I don't have a great model of the constraints but my guess is that we're mostly talent and mentoring constrained in that we need to make more research progress but also we don't have enough mentoring to upskill new researchers (programs like SERI MATS are trying to change this though).. but also we need to be able to translate that into actual systems so buy in from the biggest players seems crucial.
I agree that most safety work isn't monetizable, some things are, e.g. in order to make a nicer chat bot, but it's questionable whether that actually reduces X risk. Afaik the companies which focus the most on safety (in terms of employee hours) are Anthropic and Conjecture. I don't know how they aim to make money. For the time being most of their funding seems to come from philanthropic investors.
When I say that it's in the company's DNA then I mean that the founders value safety for its own sake and not primarily as a money making scheme. This would explain why they haven't shut down their safety teams after they failed to provide immediate monetary value.
People, including engineers, can definitely spend all their time on safety at DM (can't speak for OpenAI). I obviously can't comment on the by me perceived priorities of DM leadership when it comes to the considerations around safety and ethics, beyond what is publicly available. In terms of the raw number of people working on it, I think it's accurate for both companies that most ppl are not working on safety.
Thanks a lot! Best of luck with your career development!
(context: I've recently started as a research engineer (RE) on DeepMind's alignment team. All opinions are my own)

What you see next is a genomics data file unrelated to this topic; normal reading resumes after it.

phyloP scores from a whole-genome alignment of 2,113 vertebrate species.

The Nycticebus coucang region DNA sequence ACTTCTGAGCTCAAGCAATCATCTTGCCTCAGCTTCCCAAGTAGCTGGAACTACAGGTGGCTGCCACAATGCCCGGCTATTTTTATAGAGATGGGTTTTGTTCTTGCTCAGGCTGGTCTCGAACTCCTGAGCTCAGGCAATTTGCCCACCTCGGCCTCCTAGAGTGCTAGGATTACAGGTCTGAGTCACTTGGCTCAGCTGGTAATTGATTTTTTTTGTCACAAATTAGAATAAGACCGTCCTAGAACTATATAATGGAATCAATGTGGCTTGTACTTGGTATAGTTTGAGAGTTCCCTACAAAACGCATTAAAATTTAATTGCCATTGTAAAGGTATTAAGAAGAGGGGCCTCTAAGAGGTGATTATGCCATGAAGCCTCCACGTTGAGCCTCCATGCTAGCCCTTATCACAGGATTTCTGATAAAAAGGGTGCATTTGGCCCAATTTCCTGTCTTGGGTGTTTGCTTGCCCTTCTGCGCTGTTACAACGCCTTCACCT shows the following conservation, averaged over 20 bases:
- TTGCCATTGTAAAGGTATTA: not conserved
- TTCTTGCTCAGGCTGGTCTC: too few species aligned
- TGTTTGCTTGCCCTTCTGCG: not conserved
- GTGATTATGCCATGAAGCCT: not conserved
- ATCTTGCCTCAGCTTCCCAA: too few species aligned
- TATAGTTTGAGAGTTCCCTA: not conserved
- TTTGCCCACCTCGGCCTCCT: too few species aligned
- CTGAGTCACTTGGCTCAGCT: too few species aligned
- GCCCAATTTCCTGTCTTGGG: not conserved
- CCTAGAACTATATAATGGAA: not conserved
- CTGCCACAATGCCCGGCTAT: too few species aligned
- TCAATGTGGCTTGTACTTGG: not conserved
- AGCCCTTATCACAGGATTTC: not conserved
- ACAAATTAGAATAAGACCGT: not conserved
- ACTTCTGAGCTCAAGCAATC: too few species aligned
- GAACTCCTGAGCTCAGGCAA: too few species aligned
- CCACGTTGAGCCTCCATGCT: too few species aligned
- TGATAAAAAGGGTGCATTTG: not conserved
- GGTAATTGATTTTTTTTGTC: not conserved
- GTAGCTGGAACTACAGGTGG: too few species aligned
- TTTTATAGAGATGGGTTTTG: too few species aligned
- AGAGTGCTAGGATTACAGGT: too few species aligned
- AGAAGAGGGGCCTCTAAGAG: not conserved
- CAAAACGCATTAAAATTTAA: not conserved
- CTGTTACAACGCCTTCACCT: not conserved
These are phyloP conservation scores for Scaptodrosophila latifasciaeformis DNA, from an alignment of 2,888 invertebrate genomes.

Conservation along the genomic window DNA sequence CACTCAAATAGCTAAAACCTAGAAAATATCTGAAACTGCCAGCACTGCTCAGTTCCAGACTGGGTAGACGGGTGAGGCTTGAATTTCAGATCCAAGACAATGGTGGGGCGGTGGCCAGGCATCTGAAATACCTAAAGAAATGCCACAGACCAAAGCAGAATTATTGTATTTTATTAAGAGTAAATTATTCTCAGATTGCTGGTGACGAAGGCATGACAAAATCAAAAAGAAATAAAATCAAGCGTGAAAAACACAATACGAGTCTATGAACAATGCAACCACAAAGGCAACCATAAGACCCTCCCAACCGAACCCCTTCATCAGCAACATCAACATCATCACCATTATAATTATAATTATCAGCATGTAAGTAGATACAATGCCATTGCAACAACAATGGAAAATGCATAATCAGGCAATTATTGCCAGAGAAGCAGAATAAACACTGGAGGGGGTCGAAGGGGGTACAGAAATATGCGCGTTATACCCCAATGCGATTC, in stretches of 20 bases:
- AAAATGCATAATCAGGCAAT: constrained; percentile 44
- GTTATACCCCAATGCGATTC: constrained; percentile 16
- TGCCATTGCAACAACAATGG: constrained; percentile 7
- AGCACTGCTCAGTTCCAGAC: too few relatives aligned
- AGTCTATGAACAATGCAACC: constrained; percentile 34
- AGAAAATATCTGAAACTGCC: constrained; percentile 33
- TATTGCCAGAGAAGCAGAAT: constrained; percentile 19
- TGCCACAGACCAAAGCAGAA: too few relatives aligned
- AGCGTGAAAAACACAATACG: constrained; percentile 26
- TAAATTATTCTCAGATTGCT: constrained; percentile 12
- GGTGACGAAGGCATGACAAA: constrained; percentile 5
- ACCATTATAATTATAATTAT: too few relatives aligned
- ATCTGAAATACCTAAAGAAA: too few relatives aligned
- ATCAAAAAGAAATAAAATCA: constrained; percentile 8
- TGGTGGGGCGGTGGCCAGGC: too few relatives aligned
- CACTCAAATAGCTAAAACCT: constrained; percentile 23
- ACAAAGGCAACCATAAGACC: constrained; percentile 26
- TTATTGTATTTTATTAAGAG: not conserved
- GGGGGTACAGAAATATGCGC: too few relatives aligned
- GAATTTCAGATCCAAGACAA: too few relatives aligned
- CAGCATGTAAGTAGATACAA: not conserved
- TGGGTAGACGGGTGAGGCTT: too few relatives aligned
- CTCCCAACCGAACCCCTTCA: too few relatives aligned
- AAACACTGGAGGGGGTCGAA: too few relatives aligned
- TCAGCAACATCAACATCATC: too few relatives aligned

Hi, first off, it's really amazing that you are looking into changing your career to help reduce x-risks from AI.
I'll give my perspective on your questions.
a. All of this is on a spectrum but.. There is front-end engineering, which to my knowledge is mostly used to build human-feedback-interfaces or general dialogue chats like ChatGPT.
Then there's research engineering, which I'd roughly sort into two categories. One is more low-level machine learning engineering, like ensuring that you can train, query, serve (large) models, making your ML code more efficient or making certain types of analyses feasible in the first place. This one seems pretty crucial to a lot of orgs and is in especially high demand afaict. The second is more research-y, analysing existing models, or training/fine-tuning models in order to testing a hypothesis that's somehow related to safety. Again those exist on a spectrum.
c. In my work, I need to use quite a bit of ML/DL knowledge regularly and it was expected and tested for in the application process (I doubt that that would be the case for front-end engineering roles though). ML theory is basically never used in my work. I think this is similar across orgs who are working on "prosaic alignment", i.e. directly working with deep learning models, although I could be missing some cases here.
... why are there so many different organizations?
Different beliefs about theory of change and threat models, but I'd say also more money and interested researchers than management capacity. Let's say there are 100 qualified people who would like to work on team X, chances are team X can only absorb a handful per year without imploding. What are those 100 people going to do? Either start their own org, work independently or try to find some other team.
a. That's a super valid point. All these organizations state to aim to reduce AI x-risk. As I see it they mainly differ along the axes "threat/development model" (how will dangerous AI be built and how is it causing x-risk?) and "theory of change" (how can we reduce the x-risk?). Of course there is still substantial overlap between orgs.
b. i. MIRI has chosen to follow a "not-publishing-by-default" policy, explaining some of the lack of publications. Afaict, MIRI still operates and can best be modeled as a bunch of semi-independent researchers (although I have especially little knowledge here)